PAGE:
Confinement measures have led businesses and individuals to turn to online systems – and developed a whole new green field for criminal activities.
As banks had to re-think and re-organise a great part of their processes with fewer human resources, monitoring suspicious transactions now tends to come as a second priority. This challenge has pushed banks to find new IT solutions to provide to their remote staff but also to deeply reorganise their teams and work processes.
The economic downturn following the pandemic has led to new opportunities for money laundering transfers and placements. More transactions are done remotely, and the overall financial crisis has pushed individuals to seek financing outside of formal economy giving rise to opportunities for money laundering activities.
Cyber criminals also began to benefit from insolvency proceedings that have arisen due to coronavirus. Indeed, as the volatility increases, we are seeing the rise of physical cash transaction due to the swing of values: individuals are liquidating their portfolios and transferring large funds. This trend could skew traditional AML monitoring, as criminals prefer to use cash over other payment methods since the former leaves fewer traces. Financial institutions are requested to implement processes that will automatically assess the distinction between those transactions.
Furthermore, when the market stabilises, following the end of the lock down period and the business recovery, banks will have to deal with a large amount of re-deposit that could lead to a higher risk of funds being laundered. The internal reorganisation of their monitoring processes will also have to consider this bouncing effect.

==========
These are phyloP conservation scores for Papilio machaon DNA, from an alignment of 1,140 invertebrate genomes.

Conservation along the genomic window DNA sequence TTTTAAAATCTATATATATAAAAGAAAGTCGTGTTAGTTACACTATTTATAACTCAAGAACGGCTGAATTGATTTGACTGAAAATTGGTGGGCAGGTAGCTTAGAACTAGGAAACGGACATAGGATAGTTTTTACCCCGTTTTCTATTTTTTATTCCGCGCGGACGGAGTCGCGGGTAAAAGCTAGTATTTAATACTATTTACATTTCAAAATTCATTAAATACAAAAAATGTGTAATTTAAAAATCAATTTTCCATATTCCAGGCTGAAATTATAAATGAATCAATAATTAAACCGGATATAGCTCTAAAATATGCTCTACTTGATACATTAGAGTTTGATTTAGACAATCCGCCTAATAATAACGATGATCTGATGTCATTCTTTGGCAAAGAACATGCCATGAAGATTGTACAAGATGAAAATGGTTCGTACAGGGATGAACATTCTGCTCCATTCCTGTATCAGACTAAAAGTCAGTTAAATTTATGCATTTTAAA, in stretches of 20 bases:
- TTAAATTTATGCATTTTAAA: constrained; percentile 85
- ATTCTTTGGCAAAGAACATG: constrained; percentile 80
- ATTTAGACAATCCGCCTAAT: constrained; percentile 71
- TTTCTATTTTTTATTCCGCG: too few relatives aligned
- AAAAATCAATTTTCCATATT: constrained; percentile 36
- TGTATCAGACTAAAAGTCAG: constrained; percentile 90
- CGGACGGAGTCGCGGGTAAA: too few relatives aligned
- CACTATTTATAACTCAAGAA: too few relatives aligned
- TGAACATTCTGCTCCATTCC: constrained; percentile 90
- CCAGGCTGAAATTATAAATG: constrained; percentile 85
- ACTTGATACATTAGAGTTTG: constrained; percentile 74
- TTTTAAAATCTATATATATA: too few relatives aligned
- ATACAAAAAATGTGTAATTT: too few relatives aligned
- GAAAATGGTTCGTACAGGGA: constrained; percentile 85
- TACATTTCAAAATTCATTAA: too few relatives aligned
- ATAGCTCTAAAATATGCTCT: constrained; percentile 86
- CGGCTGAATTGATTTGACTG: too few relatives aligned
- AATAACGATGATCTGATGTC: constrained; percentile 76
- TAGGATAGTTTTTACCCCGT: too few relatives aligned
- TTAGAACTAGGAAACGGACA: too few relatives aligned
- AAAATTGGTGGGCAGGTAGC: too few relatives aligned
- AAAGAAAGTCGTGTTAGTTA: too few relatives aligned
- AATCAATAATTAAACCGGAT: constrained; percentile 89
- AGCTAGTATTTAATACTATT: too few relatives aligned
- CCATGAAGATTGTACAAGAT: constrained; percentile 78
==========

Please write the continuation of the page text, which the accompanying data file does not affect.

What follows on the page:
In May, the European Commission has published an action plan based on the recommendations of the European Bank Federation (EBF) for:
- Single EU Book with legislative proposals on the AML sectors
- Better supervision thanks to a single EU body
- Reinforcement of the criminal law
- Support for cooperation between member states and financial intelligence units (FIUs).
Indeed, EBF suggested that the harmonisation in the EU AML framework, the empowerment of the institutional architecture, the cooperation in terms of information sharing and the use of new tools and new technologies that could enhance the due diligence processes should become priorities in the fight against money laundering. Leveraging the new possibilities offered by AI tools has been highlighted as a new smarter way to address AML. Financial institutions are called to review their monitoring process for more innovative solutions and smarter ways to tackle this issue.
As solution providers, our main challenge is to help the financial sector reach all the points mentioned above. And fight bad guys with pretty much the same weapons they use themselves.
Emilie Marie Peyroche D’Arnaud De Sarazignac is business development manager, Comarch